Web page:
Raising awareness and digitalising the regional countries' audio-visual files is much needed to preserve the Balkans' common history.
By Linda Karadaku for Southeast European Times in Pristina -- 13/07/12
France's National Audio-visual Institute is leading the EU-sponsored project to assist local archives and broadcasters digitalise and store the Balkans' audio-visual heritage. [Reuters]
A new project dubbed "Balkan Memories" sponsored by the EU and co-funded by France's National Audio-Visual Institute, is expected to raise awareness and assist in digitalising, properly storing and managing the region's vast audio-video heritage.
"The word 'memory' is making reference to images and sounds that build the [region's] common history. Every country of this geographical area is included in the project, represented by their national film archives or radio-television," Delphine Wibaux, the project's manager, told SETimes.
The project will last 30 months and the opening conference was held in Zagreb last month.
Seminars on preservation and restoration, digitalisation and storage of audio-visual materials as well as practical training for collections' assessment and legal frameworks for use of images and sounds will be held in Tirana, Belgrade, Podgorica, Skopje and Sarejevo through July 2014.
"The objective is to share experience and best practices," Wibaux said, adding the project also aims to offer the opportunity for jointly promoting the region's heritage in the long-run.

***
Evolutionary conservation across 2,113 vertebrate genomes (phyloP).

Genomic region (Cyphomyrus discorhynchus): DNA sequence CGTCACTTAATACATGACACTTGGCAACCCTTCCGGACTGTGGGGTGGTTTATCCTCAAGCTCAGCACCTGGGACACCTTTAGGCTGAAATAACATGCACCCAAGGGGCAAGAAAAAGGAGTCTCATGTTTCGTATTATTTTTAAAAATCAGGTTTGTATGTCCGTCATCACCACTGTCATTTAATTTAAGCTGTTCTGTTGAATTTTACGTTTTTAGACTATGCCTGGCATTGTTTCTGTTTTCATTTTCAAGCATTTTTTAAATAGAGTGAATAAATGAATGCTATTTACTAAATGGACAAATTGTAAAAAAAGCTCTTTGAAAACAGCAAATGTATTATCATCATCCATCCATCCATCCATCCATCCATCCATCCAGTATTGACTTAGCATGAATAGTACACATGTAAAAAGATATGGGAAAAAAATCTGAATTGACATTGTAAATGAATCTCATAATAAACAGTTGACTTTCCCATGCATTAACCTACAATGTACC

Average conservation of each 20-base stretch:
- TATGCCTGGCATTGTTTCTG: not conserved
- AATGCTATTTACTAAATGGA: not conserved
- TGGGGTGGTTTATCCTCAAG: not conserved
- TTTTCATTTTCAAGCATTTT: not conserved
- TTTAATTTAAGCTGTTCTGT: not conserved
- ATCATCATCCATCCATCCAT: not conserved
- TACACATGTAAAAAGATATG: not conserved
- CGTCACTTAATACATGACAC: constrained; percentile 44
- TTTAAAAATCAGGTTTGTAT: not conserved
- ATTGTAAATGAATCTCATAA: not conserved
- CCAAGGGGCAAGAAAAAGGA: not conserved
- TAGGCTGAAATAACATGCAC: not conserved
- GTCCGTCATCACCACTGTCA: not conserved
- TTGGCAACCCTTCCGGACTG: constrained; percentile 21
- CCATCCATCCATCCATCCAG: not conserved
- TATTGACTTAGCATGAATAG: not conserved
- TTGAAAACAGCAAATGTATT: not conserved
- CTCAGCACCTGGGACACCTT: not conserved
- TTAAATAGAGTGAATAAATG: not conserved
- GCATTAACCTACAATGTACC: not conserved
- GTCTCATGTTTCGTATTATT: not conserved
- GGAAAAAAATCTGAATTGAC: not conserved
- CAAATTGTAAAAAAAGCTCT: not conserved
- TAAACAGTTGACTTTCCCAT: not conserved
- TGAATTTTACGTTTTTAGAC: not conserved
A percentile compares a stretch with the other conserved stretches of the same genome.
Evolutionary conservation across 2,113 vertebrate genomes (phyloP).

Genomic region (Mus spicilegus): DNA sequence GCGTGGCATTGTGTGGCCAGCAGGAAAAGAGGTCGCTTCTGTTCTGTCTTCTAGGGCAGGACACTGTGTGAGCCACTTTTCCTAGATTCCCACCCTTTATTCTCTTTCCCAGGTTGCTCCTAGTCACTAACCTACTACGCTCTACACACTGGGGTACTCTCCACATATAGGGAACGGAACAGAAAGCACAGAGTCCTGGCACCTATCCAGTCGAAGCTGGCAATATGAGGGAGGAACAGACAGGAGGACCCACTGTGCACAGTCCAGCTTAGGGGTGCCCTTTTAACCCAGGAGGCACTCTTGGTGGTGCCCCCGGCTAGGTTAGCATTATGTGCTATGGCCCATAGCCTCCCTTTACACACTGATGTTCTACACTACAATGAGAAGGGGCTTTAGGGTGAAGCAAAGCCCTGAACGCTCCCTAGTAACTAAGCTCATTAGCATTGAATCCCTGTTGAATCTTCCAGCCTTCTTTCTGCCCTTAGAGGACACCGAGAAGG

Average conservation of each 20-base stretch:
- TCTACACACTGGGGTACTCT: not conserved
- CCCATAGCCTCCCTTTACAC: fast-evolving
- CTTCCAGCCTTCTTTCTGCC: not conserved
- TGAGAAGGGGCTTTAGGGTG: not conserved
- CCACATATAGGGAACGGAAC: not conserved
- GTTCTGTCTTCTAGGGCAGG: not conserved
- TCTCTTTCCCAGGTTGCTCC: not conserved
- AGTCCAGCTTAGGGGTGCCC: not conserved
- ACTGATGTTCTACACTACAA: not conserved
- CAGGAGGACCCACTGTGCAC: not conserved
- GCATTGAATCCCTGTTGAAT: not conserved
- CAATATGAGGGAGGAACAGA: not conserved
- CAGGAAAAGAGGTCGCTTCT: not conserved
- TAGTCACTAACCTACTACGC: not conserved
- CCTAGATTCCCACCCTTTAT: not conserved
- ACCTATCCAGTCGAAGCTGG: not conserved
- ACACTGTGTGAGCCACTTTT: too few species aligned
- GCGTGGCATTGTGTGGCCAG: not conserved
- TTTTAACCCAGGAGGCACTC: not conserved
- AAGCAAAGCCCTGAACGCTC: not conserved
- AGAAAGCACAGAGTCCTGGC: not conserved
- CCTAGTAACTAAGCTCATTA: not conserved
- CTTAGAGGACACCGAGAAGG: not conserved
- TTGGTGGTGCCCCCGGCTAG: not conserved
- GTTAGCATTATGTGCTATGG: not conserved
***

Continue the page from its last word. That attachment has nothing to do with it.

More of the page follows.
She explained the project will target three levels of stakeholders -- decision-makers, heads of archives and professionals, both locally and regionally.
"The Balkans is not only an area of conflict; it is also the area of incredibly fruitful cultural interchanges and strong national identities living cheek-by-cheek," Sanja Ravlic, head of the Croatian Audiovisual Centre, told SETimes.
"[I] have every reason to believe it will grow into one of the most important initiatives in the audio-visual field in the region," Ravlic added.
She explained regional countries already co-operate internationally, but this project offers a "unique opportunity for practitioners to pool their resources, exchange knowledge and know how."
Other experts agreed collective memory and culture are deeply rooted with the audio-visual memory, which can be lost if action is not taken to preserve it.
"This is a space of shared memories, knowledge and people. We have our boundaries and borders, but we have a long history together; it is obviously important," Petra Hofbauer of the Croatian Audiovisual Centre told SETimes.
"Preserving heritage in the Balkans is about preserving the specifics of the region. ... They represent part of the region's history," Abaz Hado, Albania's deputy minister of culture, told SETimes.
Preservation has not been a priority before because of lack of funds, equipment and professionals, according to Erjona Vyshka of the Albania state archive.
"Under these conditions, it was necessary to intervene and confront the danger of losing the countries' heritage," Vyshka said.
A particular benefit of the joint approach is that it will bridge existing ethnic and national differences.
"Ethnic differences and problems are less reflected in art and culture than in any other field because art and culture connect and bring people together," Vyshka said.